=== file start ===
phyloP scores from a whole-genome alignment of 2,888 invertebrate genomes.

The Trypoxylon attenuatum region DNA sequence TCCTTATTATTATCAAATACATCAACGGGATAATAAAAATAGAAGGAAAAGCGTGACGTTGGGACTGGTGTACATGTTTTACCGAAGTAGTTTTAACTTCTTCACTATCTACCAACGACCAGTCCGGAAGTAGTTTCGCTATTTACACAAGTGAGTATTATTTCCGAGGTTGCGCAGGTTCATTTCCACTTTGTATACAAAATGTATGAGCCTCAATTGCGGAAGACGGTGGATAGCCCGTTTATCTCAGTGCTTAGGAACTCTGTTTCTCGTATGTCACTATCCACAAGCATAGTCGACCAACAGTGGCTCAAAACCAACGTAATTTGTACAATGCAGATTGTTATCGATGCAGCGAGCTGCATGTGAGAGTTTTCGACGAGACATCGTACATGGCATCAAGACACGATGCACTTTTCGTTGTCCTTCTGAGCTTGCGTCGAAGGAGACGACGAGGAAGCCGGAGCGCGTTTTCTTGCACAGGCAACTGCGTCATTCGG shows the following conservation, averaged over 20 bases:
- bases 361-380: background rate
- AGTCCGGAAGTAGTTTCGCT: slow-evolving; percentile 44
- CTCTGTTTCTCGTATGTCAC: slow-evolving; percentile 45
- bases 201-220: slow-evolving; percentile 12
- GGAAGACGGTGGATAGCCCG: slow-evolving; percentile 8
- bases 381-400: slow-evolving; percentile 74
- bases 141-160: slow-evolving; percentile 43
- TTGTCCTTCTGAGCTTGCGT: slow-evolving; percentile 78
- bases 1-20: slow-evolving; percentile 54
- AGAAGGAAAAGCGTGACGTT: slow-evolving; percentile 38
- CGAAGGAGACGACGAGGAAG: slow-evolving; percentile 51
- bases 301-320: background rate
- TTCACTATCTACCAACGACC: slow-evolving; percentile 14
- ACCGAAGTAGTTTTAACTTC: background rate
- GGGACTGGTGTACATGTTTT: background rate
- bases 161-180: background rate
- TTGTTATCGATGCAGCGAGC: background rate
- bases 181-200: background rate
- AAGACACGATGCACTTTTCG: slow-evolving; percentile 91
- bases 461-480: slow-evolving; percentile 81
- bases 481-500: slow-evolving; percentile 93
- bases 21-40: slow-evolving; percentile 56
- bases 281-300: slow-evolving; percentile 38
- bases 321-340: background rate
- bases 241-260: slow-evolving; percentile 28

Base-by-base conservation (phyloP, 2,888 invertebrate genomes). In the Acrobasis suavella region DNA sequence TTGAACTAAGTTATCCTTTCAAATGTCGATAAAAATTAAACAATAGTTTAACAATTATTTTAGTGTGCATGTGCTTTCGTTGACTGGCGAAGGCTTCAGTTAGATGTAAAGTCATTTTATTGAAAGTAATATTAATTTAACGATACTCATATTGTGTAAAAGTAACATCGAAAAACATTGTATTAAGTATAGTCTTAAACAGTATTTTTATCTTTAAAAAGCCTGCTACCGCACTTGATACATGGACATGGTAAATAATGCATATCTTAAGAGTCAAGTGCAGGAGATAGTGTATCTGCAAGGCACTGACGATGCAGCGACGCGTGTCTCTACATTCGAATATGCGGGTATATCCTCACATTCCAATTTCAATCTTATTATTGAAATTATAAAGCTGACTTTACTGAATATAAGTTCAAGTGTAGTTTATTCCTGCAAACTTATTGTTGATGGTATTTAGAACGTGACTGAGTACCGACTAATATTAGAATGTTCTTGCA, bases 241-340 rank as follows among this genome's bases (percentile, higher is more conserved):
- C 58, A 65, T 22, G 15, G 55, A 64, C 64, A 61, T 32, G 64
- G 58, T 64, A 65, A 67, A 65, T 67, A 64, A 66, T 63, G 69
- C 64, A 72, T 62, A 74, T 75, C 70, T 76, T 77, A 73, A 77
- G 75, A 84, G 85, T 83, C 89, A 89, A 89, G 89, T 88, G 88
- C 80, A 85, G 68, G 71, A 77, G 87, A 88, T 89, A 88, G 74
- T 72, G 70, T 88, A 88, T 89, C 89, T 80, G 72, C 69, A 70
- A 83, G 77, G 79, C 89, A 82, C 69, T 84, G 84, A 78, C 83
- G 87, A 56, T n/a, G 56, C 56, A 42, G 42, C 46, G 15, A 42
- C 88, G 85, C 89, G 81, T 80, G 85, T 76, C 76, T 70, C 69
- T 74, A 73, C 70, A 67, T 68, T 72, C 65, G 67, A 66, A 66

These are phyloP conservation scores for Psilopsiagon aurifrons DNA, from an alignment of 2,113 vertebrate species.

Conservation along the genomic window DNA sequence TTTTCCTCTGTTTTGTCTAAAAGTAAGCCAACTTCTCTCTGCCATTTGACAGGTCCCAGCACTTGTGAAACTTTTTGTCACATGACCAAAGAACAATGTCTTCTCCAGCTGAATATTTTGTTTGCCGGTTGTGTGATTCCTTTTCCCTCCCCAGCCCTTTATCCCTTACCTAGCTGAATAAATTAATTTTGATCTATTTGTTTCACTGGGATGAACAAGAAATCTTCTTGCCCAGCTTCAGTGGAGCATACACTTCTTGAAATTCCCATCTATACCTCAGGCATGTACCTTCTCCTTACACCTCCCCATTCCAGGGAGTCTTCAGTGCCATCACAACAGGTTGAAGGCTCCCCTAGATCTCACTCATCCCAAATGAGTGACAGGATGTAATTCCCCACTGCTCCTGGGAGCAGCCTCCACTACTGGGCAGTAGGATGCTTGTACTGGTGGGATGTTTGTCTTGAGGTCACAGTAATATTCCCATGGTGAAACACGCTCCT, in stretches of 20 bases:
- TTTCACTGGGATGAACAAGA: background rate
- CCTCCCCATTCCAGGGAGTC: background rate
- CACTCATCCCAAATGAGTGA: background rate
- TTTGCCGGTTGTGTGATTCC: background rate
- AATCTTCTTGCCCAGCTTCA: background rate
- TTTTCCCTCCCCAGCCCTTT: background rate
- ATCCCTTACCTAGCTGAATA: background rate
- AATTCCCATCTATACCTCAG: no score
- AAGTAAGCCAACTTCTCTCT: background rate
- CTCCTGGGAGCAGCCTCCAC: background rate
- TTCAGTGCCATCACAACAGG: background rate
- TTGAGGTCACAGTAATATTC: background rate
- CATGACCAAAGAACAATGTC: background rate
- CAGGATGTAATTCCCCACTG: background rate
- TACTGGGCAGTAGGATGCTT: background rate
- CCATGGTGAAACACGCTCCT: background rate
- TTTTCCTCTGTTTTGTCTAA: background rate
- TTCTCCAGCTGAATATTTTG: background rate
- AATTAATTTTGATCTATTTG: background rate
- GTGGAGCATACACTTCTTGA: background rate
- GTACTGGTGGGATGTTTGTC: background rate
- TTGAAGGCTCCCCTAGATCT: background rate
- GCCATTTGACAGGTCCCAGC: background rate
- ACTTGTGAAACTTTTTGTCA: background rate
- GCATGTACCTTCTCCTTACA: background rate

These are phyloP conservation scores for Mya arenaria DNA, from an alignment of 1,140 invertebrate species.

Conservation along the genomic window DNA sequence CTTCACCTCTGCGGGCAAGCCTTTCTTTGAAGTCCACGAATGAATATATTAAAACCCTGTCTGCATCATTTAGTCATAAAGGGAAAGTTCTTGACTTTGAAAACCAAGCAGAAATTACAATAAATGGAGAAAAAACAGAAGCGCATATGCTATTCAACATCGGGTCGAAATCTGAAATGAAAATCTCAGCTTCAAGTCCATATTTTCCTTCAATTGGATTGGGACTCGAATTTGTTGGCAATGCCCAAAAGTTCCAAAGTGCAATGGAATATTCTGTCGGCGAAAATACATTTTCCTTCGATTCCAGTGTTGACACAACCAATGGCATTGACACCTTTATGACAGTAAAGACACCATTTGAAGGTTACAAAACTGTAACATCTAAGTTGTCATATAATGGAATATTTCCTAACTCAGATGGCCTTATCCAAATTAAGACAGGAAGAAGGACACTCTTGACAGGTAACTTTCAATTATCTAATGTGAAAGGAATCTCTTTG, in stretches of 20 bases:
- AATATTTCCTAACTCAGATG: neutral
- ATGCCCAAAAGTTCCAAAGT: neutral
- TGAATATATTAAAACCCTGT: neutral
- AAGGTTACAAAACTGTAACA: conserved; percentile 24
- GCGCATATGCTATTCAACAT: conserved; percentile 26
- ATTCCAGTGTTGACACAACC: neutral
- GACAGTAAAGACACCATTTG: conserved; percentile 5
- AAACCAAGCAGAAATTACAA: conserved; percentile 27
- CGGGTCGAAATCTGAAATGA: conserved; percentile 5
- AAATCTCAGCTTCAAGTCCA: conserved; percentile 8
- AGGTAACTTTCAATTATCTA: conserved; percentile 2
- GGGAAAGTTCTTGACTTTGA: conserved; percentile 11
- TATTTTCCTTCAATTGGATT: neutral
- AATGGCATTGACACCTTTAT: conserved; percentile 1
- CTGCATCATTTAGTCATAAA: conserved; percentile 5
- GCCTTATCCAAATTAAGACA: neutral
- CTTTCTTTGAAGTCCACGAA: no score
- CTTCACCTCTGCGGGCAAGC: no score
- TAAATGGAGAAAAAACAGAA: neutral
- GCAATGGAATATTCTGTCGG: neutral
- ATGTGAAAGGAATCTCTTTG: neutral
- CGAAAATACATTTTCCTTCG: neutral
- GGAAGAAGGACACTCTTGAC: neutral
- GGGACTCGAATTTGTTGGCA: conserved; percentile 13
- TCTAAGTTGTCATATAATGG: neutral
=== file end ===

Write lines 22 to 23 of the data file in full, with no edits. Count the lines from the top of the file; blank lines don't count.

- bases 461-480: slow-evolving; percentile 81
- bases 481-500: slow-evolving; percentile 93